Valerie Smith, “Abundant Evidence: Black Women Artists of the 1960s and 1970s” [WACK!: Art and the Feminist Revolution, ed. Lisa Mark, pp. 401-13]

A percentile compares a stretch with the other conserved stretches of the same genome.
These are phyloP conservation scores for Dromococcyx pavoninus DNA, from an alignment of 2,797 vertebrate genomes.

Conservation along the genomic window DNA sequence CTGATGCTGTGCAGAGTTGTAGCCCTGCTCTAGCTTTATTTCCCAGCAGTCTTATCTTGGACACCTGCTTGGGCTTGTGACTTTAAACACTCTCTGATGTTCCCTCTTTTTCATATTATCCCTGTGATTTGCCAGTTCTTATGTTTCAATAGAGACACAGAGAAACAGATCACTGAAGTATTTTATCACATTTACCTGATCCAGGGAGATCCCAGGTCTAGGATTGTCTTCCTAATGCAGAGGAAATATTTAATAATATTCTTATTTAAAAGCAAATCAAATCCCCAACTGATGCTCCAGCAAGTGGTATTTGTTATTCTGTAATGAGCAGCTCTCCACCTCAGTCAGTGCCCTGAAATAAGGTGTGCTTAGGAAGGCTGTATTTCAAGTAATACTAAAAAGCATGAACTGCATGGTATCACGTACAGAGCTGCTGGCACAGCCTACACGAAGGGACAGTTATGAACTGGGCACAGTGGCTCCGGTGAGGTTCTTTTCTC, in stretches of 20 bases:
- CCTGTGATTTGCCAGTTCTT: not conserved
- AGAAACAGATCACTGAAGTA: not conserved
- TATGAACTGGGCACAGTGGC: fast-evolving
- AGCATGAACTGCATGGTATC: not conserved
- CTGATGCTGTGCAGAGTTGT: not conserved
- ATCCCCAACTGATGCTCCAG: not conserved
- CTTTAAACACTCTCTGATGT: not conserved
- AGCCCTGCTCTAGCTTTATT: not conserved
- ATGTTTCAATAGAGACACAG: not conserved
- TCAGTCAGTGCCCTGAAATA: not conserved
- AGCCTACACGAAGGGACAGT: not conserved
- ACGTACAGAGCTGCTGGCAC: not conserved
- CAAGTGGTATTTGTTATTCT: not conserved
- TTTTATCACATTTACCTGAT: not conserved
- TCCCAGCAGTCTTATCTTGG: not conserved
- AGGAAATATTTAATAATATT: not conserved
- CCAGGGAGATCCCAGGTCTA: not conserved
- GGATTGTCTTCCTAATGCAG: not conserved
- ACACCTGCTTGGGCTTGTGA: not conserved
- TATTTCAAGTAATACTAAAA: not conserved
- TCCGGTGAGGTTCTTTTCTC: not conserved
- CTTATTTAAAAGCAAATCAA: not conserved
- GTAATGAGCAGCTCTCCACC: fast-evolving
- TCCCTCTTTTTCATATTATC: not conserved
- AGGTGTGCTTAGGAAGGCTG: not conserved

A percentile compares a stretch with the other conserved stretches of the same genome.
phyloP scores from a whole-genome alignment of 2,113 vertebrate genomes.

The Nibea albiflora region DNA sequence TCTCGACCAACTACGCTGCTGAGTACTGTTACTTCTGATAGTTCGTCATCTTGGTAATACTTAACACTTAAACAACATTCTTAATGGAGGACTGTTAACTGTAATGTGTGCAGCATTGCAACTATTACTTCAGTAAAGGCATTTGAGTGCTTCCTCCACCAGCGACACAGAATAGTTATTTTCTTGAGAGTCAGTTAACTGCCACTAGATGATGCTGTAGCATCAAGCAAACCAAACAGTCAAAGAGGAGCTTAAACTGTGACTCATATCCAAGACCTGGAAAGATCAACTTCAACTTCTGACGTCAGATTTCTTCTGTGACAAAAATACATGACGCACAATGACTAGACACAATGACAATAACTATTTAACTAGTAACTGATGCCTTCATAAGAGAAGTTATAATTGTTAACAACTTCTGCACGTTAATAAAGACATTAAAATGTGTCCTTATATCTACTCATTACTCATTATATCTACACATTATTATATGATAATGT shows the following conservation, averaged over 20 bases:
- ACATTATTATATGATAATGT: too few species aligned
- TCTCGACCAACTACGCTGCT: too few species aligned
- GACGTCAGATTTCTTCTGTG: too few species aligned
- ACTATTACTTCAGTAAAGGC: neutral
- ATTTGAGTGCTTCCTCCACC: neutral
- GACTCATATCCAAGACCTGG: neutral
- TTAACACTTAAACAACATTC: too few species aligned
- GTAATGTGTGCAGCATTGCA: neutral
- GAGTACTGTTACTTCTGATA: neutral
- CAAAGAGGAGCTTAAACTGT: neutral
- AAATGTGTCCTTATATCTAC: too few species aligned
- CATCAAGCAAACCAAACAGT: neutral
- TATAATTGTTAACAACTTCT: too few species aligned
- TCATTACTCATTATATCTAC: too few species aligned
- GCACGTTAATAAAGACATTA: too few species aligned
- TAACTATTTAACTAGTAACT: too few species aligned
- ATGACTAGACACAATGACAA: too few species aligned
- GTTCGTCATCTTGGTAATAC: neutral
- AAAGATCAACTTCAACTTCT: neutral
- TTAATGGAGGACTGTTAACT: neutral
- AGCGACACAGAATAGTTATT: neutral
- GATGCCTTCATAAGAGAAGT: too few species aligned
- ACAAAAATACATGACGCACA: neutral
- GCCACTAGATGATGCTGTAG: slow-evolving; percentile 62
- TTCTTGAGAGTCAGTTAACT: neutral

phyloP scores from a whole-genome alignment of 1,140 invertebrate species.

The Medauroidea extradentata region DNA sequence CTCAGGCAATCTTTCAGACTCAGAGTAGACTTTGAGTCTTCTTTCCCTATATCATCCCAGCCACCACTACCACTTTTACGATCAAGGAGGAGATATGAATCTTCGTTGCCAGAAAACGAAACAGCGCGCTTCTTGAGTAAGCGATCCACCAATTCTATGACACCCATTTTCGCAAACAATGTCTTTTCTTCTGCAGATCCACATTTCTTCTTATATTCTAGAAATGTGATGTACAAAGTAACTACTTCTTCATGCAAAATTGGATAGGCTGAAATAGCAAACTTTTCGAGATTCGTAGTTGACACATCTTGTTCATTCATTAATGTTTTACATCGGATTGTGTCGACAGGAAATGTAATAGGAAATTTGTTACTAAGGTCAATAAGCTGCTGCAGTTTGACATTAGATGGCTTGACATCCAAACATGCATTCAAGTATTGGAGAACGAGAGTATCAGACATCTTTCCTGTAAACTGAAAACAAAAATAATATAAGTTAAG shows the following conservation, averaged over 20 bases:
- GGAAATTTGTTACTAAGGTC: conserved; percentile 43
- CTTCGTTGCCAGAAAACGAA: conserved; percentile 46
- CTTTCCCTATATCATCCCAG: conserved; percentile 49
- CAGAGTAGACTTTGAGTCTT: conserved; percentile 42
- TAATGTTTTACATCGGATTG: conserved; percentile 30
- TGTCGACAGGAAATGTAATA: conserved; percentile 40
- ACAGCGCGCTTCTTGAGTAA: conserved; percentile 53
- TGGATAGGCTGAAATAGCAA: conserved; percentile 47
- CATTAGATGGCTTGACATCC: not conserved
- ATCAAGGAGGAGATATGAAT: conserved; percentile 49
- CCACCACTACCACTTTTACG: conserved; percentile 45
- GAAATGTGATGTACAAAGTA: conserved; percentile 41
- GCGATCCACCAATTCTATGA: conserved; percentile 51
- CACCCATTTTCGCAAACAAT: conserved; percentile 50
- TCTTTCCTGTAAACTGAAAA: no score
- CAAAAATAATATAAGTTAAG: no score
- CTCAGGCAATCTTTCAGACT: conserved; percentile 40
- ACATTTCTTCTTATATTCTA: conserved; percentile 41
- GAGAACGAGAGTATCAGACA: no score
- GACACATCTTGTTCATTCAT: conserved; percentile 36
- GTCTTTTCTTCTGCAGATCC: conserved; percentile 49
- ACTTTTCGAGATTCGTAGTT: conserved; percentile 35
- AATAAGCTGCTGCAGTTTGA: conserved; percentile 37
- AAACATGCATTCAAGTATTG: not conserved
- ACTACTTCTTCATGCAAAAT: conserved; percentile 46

I really appreciated Valerie Smith’s take on black woman artists and her focus on the themes, cultural references, and artistic forms in their art that distinguished it from mainstream feminist art. It did not surprise me that a lot of black feminist art from the beginning of the second wave feminist movement focused largely on black families and the “ideal” male-female black pairing. Then as now mainstream society often saw black relationships as inherently dis-functional and thought of male-female bonds between black people as lacking in strength or stability for a number of reasons all stemming from outdated race-based assumptions about blacks as a people. Combating this must have been a priority for many of these women artists just breaking through into the art world and I’m glad they did. However, I am also glad that black feminist art has, since then become much more nuanced and accepting of a wider variety of identities. Artists such as Rotimi-Fani-Kayode for example, explores both his black identity and gay male identity in his work and incorporates related themes such as colonialism as well. His approach does not so much glorify those like him, as did early black feminist art, but provides insights into his own identity and his own distinct interpretation of himself and the world in an artistically challenging way. While his work is not directly related to feminism, Kayode may not have become as prominent an artist as he is today if not for the contributions black feminist artists both from the original black art movement in the seventies and contributions made by artists decades after. The feminist and civil rights movement combined opened up a whole new world artistically, which, I think can continue to grow and diversify in an unlimited number of ways.